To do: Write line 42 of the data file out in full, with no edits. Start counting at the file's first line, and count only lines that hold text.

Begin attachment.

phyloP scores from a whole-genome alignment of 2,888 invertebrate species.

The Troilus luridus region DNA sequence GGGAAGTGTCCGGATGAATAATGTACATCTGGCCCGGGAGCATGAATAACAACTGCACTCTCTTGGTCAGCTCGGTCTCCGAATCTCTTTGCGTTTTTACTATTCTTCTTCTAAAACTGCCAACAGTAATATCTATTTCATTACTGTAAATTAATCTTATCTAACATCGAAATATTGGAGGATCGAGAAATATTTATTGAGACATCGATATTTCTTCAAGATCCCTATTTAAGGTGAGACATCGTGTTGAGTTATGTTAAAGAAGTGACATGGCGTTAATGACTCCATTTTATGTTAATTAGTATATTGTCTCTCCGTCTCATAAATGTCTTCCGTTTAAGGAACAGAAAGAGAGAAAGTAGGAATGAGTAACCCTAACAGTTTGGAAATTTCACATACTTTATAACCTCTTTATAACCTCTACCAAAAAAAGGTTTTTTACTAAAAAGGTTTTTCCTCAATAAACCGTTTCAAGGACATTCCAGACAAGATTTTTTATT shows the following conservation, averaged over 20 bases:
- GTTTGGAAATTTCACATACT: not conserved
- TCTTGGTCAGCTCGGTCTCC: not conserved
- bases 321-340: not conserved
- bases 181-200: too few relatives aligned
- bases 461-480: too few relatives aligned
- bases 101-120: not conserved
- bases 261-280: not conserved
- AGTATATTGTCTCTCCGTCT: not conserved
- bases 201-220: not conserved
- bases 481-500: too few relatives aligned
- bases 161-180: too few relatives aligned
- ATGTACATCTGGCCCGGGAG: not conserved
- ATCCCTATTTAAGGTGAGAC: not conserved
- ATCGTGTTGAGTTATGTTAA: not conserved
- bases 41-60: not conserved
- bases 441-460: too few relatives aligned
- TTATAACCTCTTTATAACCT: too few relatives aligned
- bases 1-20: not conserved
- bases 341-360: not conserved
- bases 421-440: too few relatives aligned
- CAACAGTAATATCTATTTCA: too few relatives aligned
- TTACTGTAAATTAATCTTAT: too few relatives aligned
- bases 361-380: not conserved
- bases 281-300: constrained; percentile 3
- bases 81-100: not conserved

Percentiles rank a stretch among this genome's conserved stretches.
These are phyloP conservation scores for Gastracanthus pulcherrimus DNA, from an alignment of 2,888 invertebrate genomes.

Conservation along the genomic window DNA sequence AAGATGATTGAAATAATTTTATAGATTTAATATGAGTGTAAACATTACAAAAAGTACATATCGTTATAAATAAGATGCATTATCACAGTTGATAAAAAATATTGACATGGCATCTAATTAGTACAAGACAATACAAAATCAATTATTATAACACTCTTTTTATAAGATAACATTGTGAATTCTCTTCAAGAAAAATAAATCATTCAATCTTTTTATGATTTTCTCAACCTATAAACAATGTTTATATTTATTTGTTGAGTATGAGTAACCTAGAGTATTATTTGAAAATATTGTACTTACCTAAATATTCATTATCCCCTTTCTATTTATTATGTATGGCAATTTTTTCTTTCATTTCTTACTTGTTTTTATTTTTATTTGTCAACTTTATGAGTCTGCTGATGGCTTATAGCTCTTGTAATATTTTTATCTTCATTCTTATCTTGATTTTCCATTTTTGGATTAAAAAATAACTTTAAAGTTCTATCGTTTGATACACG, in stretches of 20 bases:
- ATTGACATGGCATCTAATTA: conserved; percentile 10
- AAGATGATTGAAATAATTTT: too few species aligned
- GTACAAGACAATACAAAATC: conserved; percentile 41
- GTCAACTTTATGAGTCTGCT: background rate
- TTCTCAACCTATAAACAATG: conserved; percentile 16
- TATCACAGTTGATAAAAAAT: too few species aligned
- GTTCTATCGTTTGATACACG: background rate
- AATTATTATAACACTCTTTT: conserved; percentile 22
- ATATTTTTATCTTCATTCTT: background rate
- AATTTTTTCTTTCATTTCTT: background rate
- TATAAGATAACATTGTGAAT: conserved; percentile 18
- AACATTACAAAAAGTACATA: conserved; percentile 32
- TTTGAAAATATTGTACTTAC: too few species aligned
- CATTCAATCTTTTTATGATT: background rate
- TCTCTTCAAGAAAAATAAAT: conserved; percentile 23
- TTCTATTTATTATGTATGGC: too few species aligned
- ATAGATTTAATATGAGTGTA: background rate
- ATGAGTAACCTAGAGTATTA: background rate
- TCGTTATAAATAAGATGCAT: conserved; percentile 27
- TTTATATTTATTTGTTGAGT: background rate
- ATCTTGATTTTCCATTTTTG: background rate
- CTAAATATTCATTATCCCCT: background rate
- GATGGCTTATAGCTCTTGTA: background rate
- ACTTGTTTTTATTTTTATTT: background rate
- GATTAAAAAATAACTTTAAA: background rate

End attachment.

- AACATTACAAAAAGTACATA: conserved; percentile 32